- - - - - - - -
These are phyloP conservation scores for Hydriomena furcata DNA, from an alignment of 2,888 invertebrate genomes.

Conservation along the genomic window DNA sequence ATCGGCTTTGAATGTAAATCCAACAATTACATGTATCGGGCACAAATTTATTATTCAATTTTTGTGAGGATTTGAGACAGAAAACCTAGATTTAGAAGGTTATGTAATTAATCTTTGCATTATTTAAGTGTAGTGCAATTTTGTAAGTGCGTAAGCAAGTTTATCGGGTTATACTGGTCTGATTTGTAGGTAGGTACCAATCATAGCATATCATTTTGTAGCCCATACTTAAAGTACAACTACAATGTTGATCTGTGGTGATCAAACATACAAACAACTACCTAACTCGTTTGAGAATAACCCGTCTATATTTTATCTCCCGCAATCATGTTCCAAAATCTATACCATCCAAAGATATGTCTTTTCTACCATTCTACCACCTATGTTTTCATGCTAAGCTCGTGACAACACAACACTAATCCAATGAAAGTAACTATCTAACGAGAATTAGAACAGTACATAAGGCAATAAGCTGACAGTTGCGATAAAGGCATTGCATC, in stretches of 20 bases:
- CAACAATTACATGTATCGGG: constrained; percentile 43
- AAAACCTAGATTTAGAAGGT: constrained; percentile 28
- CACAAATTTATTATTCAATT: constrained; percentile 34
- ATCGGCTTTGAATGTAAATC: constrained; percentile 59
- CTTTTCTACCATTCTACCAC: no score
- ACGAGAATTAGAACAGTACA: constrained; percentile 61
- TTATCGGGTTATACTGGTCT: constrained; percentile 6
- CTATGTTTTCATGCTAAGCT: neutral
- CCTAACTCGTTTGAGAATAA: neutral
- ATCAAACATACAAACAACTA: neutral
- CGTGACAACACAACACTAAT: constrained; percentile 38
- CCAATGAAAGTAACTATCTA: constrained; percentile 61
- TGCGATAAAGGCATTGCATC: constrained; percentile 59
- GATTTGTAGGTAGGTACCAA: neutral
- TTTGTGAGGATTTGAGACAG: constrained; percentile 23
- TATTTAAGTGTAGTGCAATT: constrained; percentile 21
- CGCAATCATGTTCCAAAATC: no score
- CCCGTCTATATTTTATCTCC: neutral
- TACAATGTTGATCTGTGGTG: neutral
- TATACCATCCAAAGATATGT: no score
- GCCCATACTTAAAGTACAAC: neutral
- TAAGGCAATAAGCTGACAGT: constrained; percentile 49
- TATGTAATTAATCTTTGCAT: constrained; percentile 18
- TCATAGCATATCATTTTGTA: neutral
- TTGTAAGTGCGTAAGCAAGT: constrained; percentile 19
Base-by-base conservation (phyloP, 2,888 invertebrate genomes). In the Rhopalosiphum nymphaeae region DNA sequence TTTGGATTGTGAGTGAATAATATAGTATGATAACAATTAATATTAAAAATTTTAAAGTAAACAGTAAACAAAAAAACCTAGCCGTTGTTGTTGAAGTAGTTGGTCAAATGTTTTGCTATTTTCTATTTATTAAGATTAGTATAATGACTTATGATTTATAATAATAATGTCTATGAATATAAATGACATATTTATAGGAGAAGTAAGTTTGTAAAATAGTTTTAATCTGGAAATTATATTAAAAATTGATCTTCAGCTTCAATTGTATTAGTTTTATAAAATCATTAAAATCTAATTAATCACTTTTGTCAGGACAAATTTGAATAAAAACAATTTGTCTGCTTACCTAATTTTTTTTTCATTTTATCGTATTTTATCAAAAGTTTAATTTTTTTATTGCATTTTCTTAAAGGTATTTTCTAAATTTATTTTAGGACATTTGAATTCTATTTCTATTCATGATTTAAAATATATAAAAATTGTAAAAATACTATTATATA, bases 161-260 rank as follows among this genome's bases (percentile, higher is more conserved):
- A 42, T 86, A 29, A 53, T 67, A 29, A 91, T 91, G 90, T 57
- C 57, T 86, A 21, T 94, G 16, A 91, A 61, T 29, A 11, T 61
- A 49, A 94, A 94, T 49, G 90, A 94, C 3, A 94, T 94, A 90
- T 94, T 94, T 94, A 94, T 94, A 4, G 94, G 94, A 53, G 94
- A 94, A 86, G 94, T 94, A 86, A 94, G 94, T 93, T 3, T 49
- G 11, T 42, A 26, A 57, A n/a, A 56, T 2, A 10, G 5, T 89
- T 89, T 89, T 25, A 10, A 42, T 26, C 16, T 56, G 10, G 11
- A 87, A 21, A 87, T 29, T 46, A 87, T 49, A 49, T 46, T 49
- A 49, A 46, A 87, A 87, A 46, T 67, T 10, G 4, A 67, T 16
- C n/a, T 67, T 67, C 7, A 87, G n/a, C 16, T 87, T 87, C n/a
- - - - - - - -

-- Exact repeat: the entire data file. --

These are phyloP conservation scores for Hydriomena furcata DNA, from an alignment of 2,888 invertebrate genomes.

Conservation along the genomic window DNA sequence ATCGGCTTTGAATGTAAATCCAACAATTACATGTATCGGGCACAAATTTATTATTCAATTTTTGTGAGGATTTGAGACAGAAAACCTAGATTTAGAAGGTTATGTAATTAATCTTTGCATTATTTAAGTGTAGTGCAATTTTGTAAGTGCGTAAGCAAGTTTATCGGGTTATACTGGTCTGATTTGTAGGTAGGTACCAATCATAGCATATCATTTTGTAGCCCATACTTAAAGTACAACTACAATGTTGATCTGTGGTGATCAAACATACAAACAACTACCTAACTCGTTTGAGAATAACCCGTCTATATTTTATCTCCCGCAATCATGTTCCAAAATCTATACCATCCAAAGATATGTCTTTTCTACCATTCTACCACCTATGTTTTCATGCTAAGCTCGTGACAACACAACACTAATCCAATGAAAGTAACTATCTAACGAGAATTAGAACAGTACATAAGGCAATAAGCTGACAGTTGCGATAAAGGCATTGCATC, in stretches of 20 bases:
- CAACAATTACATGTATCGGG: constrained; percentile 43
- AAAACCTAGATTTAGAAGGT: constrained; percentile 28
- CACAAATTTATTATTCAATT: constrained; percentile 34
- ATCGGCTTTGAATGTAAATC: constrained; percentile 59
- CTTTTCTACCATTCTACCAC: no score
- ACGAGAATTAGAACAGTACA: constrained; percentile 61
- TTATCGGGTTATACTGGTCT: constrained; percentile 6
- CTATGTTTTCATGCTAAGCT: neutral
- CCTAACTCGTTTGAGAATAA: neutral
- ATCAAACATACAAACAACTA: neutral
- CGTGACAACACAACACTAAT: constrained; percentile 38
- CCAATGAAAGTAACTATCTA: constrained; percentile 61
- TGCGATAAAGGCATTGCATC: constrained; percentile 59
- GATTTGTAGGTAGGTACCAA: neutral
- TTTGTGAGGATTTGAGACAG: constrained; percentile 23
- TATTTAAGTGTAGTGCAATT: constrained; percentile 21
- CGCAATCATGTTCCAAAATC: no score
- CCCGTCTATATTTTATCTCC: neutral
- TACAATGTTGATCTGTGGTG: neutral
- TATACCATCCAAAGATATGT: no score
- GCCCATACTTAAAGTACAAC: neutral
- TAAGGCAATAAGCTGACAGT: constrained; percentile 49
- TATGTAATTAATCTTTGCAT: constrained; percentile 18
- TCATAGCATATCATTTTGTA: neutral
- TTGTAAGTGCGTAAGCAAGT: constrained; percentile 19
Base-by-base conservation (phyloP, 2,888 invertebrate genomes). In the Rhopalosiphum nymphaeae region DNA sequence TTTGGATTGTGAGTGAATAATATAGTATGATAACAATTAATATTAAAAATTTTAAAGTAAACAGTAAACAAAAAAACCTAGCCGTTGTTGTTGAAGTAGTTGGTCAAATGTTTTGCTATTTTCTATTTATTAAGATTAGTATAATGACTTATGATTTATAATAATAATGTCTATGAATATAAATGACATATTTATAGGAGAAGTAAGTTTGTAAAATAGTTTTAATCTGGAAATTATATTAAAAATTGATCTTCAGCTTCAATTGTATTAGTTTTATAAAATCATTAAAATCTAATTAATCACTTTTGTCAGGACAAATTTGAATAAAAACAATTTGTCTGCTTACCTAATTTTTTTTTCATTTTATCGTATTTTATCAAAAGTTTAATTTTTTTATTGCATTTTCTTAAAGGTATTTTCTAAATTTATTTTAGGACATTTGAATTCTATTTCTATTCATGATTTAAAATATATAAAAATTGTAAAAATACTATTATATA, bases 161-260 rank as follows among this genome's bases (percentile, higher is more conserved):
- A 42, T 86, A 29, A 53, T 67, A 29, A 91, T 91, G 90, T 57
- C 57, T 86, A 21, T 94, G 16, A 91, A 61, T 29, A 11, T 61
- A 49, A 94, A 94, T 49, G 90, A 94, C 3, A 94, T 94, A 90
- T 94, T 94, T 94, A 94, T 94, A 4, G 94, G 94, A 53, G 94
- A 94, A 86, G 94, T 94, A 86, A 94, G 94, T 93, T 3, T 49
- G 11, T 42, A 26, A 57, A n/a, A 56, T 2, A 10, G 5, T 89
- T 89, T 89, T 25, A 10, A 42, T 26, C 16, T 56, G 10, G 11
- A 87, A 21, A 87, T 29, T 46, A 87, T 49, A 49, T 46, T 49
- A 49, A 46, A 87, A 87, A 46, T 67, T 10, G 4, A 67, T 16
- C n/a, T 67, T 67, C 7, A 87, G n/a, C 16, T 87, T 87, C n/a